Over a year ago, I cherished being a part of this vision actualized for RLB's mother. When we gathered together, all seventeen of us, to celebrate their fifty years of marriage. Intact. Not perfect. But together. It was so loud.

I pray where ever you are in your journey that you receive God's vision for your life. That it carries you through uncertainty and challenge. That the vision be so great and the longing so desperate that it causes you to seek God, His way, His truth.

For the next week my posts may be sporadic. I have much to do to prepare our Christmas table. I savor every year we are together. In tact. Not perfect. But together. It's going to be loud. 

9 comments:

  1. I would rather kill myself than watch that movie.

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  2. Yeah, I know, total femporn cheesefest.

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  3. stg58/Animal MotherDecember 19, 2012 at 3:06 PM

    Bed Of Roses? You're on your own. Bed of Bullets? Oh yeah...

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  4. That's some very pretty writing, SD, even without the bullets, although you could subtitle it: "...On the practical application of controlled solipsism."

    After all, it gave you focus, purpose and a measurable metric for a vision you could share with your husband.

    Of all the Christian Slater movies you had to choose from, it is a good thing you didn't pick Gleaming the Cube or Heathers.

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  5. Thank you, Daniel, I appreciate that.

    I haven't watched the other movies you mentioned, I'll take your word for it.

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  6. Heathers is a classic dark comedy. (Very inappropriate given current events, though...we must remember it came out in 1988).

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  7. Be glad you have a noisy family to get together with. All our children have decided the birth family is a much better place (though it is definitely not).

    Not sure if my wife and I will do anything special that day.

    Good post.

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  8. Thank God you had that vision. Thank God RLB confronted you with it when you thought about blowing it up. Thank God you listened.

    My ex purported to have that vision. She was confronted (many times) with it when she talked about and pursued blowing it up. She didn't listen. Now she purports to pursue a modified version of the vision, which would necessarily involve two gatherings (hers and mine) for every occasion for (at best) the rest of our lives. "Her" gatherings will involve a step-father for our 4 children, 3 step-children for her, 2 additional step-children for her new husband (from his second marriage), etc. More likely -- both statistically and based on what I know of the specific facts about her, him, and their relationship -- sometime in the not too distant future there will be a second divorce, followed sometime thereafter (if history repeats, an unwisely short time thereafter) by a third marriage and another set of step-relatives.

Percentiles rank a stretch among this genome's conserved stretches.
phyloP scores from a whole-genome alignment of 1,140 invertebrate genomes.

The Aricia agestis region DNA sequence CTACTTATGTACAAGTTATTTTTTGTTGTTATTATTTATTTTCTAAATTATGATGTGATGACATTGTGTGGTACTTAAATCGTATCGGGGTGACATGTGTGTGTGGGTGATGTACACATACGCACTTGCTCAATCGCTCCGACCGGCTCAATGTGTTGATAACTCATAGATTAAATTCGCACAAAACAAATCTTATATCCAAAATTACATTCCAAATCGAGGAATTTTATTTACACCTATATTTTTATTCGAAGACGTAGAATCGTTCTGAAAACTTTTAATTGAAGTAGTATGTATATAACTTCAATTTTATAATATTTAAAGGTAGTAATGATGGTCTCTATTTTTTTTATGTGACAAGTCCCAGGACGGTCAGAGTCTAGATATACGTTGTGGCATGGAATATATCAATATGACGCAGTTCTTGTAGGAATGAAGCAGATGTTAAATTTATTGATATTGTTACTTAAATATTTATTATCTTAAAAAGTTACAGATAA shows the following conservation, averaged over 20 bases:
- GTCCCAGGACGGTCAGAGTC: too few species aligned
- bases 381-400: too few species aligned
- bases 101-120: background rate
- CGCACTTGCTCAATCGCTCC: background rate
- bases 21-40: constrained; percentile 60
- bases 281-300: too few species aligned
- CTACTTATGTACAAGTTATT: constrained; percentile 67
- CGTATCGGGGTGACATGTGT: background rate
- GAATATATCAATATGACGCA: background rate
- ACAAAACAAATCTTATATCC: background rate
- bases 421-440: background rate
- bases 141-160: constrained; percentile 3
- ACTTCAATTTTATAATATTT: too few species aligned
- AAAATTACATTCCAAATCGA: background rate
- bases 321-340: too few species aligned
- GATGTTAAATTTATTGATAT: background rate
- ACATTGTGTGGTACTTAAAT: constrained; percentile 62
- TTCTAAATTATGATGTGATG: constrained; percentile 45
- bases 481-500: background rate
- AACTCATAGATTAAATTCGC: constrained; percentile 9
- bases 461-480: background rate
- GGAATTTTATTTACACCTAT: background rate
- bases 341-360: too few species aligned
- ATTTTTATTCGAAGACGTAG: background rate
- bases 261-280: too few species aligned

From my standpoint, she chose this. And that choice is incomprehensible to me. (I was tempted to consider divorce countless times, but I could never get 2 seconds past the internal question, "How could I do that to the kids?"). But from her standpoint, this was not a choice but was instead something she "had" to do because she was so miserable. I'd be interested in your thoughts sometime on whether this is a gender thing.

    Thanks for your blog and God bless you.

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  9. Yes, David J., it tends to be a gender thing. Women do not innately posses honor as men do.

    Men, my father for example, who are either forced to go along with divorce or succumb to it will anguish over the path of destruction it leaves behind. Much more so than a woman does, if she does at all. It is honor that distinguishes a man, who aches to the core for his children even when he was powerless to prevent their pain, over the woman who continues on her path of self absorbed, destructive, indulgences.